• Guest

      Ballmer has eroded MS’s competitive position so badly that returning value to shareholders isn’t going to be an option without some huge new market breakthrough. Just sustaining a $200B+ valuation will be challenging.

    • tissuebox

      …but what other options in PC OS would other microsoft’s customers have if not windows? and the upcoming windows8 will have their own ecosystem along with devices in mobile, xbox and kinect….if microsoft is able to somehow integrate kinect, mobile and PC together, i would love to see how far their imagination stretches…

  • http://www.joulespersecond.com/ Paul Watts

    Treating the product as an integrated experience has worked for Apple not only for Mac OS X but for iOS as well. Google learned the lesson with Moto, and Microsoft seems to be stepping in that direction with Windows Phone and Nokia. (Microsoft also has experience with this with Xbox, although in that case an integrated hardware/software experience was already the norm.)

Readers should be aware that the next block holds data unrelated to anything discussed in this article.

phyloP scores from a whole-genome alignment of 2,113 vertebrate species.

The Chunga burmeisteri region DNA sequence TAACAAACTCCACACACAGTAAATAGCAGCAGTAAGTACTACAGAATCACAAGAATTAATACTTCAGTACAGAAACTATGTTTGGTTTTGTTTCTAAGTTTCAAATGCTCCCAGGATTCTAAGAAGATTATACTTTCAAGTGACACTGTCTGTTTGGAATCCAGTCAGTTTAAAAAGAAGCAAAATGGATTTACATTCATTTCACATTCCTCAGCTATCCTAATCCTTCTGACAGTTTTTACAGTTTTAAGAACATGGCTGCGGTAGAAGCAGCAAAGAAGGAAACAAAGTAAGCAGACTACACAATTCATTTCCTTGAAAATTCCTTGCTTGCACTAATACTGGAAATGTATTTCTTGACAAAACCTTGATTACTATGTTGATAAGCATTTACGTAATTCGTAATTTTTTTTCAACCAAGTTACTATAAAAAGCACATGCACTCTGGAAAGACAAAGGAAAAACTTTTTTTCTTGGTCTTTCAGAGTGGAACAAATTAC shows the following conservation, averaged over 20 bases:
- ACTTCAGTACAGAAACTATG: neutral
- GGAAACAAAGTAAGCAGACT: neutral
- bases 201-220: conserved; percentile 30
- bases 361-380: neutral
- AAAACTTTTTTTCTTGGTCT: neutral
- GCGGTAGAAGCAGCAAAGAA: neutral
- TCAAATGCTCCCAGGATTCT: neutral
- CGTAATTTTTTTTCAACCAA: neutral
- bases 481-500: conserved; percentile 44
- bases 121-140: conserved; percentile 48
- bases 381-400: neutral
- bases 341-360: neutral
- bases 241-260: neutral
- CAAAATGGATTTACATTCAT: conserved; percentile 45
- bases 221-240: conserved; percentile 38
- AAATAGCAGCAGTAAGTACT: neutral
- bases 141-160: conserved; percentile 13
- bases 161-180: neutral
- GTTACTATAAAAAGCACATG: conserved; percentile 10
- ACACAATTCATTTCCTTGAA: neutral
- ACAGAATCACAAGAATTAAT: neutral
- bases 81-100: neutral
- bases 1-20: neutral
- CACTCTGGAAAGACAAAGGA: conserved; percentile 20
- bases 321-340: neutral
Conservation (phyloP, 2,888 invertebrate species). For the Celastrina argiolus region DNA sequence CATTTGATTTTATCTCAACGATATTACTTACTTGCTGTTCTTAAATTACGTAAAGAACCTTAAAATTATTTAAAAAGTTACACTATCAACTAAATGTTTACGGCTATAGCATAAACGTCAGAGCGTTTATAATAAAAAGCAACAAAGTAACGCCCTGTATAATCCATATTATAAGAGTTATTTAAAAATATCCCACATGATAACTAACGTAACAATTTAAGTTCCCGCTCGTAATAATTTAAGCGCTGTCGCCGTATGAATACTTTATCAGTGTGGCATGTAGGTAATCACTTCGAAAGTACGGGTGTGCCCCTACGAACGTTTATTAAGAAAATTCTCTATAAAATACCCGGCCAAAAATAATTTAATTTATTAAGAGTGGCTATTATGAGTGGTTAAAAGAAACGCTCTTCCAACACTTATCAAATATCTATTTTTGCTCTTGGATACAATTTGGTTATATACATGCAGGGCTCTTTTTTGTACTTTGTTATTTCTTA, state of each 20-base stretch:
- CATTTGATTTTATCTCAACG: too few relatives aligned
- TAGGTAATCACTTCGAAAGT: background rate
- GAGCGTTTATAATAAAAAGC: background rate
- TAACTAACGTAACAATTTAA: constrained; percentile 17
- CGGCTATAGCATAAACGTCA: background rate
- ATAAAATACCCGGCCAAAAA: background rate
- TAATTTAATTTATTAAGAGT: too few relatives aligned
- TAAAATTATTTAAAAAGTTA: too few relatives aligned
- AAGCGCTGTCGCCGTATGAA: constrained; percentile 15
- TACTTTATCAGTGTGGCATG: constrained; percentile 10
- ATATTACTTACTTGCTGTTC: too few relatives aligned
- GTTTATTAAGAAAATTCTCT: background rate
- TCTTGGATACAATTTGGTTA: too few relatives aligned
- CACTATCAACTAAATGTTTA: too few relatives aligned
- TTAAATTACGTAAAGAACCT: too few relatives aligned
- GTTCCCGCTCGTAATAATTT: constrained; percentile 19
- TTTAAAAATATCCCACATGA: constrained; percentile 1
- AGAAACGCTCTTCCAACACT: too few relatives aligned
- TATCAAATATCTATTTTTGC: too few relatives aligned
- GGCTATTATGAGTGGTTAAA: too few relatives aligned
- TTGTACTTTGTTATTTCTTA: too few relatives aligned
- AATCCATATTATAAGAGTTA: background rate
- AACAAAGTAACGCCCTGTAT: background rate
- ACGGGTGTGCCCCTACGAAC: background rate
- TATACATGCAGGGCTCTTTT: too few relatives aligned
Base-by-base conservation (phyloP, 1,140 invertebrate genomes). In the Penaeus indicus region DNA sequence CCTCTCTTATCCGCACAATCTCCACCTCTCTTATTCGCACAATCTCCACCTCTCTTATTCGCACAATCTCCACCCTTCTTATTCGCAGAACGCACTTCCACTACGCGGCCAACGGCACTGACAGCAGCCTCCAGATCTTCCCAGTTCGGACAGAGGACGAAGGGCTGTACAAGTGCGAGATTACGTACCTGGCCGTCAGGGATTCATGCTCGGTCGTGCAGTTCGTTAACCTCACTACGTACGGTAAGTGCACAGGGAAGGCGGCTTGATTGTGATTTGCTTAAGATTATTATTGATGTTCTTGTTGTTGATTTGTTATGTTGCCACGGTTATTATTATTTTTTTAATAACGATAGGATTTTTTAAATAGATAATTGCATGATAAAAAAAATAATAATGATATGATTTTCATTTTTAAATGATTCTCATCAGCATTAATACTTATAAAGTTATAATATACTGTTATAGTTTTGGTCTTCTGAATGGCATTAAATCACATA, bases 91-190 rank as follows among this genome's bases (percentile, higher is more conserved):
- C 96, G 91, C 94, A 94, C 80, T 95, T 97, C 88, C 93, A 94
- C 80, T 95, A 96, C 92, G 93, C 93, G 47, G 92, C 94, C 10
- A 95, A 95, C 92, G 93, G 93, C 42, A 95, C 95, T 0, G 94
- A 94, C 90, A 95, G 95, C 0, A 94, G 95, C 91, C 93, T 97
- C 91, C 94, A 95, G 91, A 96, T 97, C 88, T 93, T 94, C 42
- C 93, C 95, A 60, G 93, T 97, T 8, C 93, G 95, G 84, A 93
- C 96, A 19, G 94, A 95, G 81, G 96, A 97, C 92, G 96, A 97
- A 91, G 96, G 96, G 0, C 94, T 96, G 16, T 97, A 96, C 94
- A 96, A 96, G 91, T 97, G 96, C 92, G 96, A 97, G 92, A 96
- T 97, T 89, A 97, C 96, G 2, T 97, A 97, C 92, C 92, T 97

It will be interesting how Windows 8 changes this, and what would happen if Windows 8 were designed with an integrated experience in mind. Would it be something that people love, or would it remain a commodity OS, something that people will just use because it’s there?

    • Guest

      “Would it be something that people love, or would it remain a commodity OS, something that people will just use because it’s there?”

      LOL. Not that you’re biased or anything…

      • http://www.joulespersecond.com/ Paul Watts

        Of course I’m biased. Never suggested otherwise :)

  • http://www.facebook.com/littlebiggy Fred Buddemeyer

    this is what happens when ceos deal in business units instead of products.
    how did Leo not realize the touchpad was a piece of shit? 

    (question originally posted at littlebiggy.org/4647787 )

  • http://www.facebook.com/littlebiggy Fred Buddemeyer

    this is what happens when ceos deal in business units instead of products.